by Dr Lesley Beaumont
Acutely aware that safety is of vital importance at Zagora, Dr Meg Miller, Dr Archondia Thanos and I undertook Remote Area First Aid training with St John’s Ambulance Australia on Monday and Tuesday 15 and 16 July 2013. This is an example of the many skills (apart from archaeological ones) that archaeologists routinely develop in the planning and undertaking of archaeological projects.
We had one Remote Area Trained First Aider, Ivana Vetta, with our team last year. Ivana will be with us again this year as a Trench Supervisor – but also available to use her first aid skills.
The reason for an additional three of us undertaking the Remote course, on top of the regular Apply First Aid course that we had all done previously, is because this year’s team is significantly larger than last year and should anything significantly adverse happen to a team member at Zagora we are at least a good hour away from either getting the injured party to qualified medical help or medical assistance arriving at the site. We therefore need to be sure that we have the skills to manage initial trauma and to maintain the casualty over an extended period until we can hand over the casualty to medical staff.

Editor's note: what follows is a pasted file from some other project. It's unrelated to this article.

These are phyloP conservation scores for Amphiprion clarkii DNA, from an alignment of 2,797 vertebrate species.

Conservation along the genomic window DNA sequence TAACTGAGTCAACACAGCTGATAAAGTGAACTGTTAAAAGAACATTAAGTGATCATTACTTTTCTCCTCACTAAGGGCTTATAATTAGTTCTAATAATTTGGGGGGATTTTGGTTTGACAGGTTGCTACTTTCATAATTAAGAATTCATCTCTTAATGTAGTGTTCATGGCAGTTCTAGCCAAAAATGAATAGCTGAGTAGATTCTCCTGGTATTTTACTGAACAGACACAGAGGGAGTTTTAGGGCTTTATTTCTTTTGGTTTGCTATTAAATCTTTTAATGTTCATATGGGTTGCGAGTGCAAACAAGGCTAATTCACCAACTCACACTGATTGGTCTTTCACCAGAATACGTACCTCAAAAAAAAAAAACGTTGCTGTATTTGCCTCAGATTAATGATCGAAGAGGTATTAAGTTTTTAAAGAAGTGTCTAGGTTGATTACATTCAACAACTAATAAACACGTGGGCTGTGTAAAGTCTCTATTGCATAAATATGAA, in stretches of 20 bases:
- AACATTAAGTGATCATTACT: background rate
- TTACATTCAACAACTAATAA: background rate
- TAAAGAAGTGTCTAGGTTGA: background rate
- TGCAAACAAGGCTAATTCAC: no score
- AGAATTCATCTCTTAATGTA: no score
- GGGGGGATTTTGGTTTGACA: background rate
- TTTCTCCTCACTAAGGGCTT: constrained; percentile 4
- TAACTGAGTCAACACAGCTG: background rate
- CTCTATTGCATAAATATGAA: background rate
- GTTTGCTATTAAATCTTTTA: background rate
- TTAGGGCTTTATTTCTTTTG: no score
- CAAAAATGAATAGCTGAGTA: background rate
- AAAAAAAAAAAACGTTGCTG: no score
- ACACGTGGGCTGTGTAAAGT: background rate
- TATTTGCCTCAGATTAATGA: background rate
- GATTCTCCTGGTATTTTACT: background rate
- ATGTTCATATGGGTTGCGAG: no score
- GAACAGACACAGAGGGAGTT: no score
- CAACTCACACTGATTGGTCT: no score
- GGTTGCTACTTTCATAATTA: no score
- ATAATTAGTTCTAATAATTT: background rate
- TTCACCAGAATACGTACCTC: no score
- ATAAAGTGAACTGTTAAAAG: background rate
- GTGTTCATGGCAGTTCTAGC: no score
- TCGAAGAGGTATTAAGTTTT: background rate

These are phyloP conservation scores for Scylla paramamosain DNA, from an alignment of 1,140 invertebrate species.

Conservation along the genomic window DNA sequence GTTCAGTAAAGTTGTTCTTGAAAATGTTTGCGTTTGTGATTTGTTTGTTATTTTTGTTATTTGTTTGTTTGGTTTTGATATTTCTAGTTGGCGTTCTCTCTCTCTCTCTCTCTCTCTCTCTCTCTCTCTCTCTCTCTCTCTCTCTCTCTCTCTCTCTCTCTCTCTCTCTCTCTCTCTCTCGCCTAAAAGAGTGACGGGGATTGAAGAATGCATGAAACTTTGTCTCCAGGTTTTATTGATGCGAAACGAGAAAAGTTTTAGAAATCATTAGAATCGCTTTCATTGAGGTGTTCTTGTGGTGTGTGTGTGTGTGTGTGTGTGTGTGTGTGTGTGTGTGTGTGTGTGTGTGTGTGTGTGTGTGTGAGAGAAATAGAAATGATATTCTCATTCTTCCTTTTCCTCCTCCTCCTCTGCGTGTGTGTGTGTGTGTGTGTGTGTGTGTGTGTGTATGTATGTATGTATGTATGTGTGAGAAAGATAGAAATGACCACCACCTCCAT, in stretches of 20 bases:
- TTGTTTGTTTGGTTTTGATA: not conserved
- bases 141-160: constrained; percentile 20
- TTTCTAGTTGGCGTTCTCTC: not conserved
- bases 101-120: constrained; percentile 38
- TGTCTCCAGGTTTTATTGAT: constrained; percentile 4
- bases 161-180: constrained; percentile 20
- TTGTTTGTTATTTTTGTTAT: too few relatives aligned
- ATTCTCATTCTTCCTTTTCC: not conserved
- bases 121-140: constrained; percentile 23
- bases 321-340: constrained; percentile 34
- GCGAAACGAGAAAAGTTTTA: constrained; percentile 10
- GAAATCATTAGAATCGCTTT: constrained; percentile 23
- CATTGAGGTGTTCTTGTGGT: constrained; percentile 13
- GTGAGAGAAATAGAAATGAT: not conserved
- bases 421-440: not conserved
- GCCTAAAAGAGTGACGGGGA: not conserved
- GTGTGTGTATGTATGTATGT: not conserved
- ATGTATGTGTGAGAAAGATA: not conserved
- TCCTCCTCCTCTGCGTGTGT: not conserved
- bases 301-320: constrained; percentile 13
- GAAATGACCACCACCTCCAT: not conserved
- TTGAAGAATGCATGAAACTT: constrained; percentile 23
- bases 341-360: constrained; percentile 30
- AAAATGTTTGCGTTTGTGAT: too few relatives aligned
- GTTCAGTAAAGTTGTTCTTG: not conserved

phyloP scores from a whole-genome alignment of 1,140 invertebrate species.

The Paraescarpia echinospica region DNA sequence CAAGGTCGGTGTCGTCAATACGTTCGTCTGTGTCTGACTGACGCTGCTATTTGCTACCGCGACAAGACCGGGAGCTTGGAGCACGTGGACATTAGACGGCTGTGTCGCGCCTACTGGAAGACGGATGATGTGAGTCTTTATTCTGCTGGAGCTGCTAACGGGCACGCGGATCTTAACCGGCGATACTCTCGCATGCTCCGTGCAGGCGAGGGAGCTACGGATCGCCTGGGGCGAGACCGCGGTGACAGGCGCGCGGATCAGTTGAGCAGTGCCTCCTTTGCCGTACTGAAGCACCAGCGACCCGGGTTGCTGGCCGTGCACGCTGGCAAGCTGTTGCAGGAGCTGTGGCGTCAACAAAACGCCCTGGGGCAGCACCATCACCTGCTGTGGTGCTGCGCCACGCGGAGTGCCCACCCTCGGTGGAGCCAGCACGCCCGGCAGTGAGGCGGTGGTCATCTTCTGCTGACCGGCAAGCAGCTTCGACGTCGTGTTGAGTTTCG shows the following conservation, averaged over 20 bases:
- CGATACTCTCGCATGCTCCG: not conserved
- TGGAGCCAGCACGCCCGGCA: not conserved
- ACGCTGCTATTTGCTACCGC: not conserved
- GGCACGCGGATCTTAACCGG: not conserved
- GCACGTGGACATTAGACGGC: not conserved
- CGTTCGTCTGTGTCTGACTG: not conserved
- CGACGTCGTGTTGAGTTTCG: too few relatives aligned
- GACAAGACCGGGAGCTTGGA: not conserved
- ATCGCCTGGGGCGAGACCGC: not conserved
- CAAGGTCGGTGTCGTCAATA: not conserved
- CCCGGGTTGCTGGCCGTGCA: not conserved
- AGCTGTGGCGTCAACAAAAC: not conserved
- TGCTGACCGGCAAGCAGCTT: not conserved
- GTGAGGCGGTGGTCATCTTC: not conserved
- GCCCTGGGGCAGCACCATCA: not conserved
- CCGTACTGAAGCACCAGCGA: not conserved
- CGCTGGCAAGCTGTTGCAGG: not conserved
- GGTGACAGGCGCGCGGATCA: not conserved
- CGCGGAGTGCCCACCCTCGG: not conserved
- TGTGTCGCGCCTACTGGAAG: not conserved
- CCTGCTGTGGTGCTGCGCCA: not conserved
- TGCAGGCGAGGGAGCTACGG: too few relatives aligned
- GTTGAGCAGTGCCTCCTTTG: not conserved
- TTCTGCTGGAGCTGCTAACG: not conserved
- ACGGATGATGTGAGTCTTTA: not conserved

The training was done at the Bundilla Scout Camp at Winston Hills in western Sydney, and involved us learning how best to manage any injuries that might happen on site at Zagora – these range from minor conditions (such as blisters and getting something in the eye) to serious conditions (such as fractures, heat exhaustion, back and neck injuries, etc).
The team will be glad to learn that we all passed our Remote First Aid assessment at the end of the course with flying colours!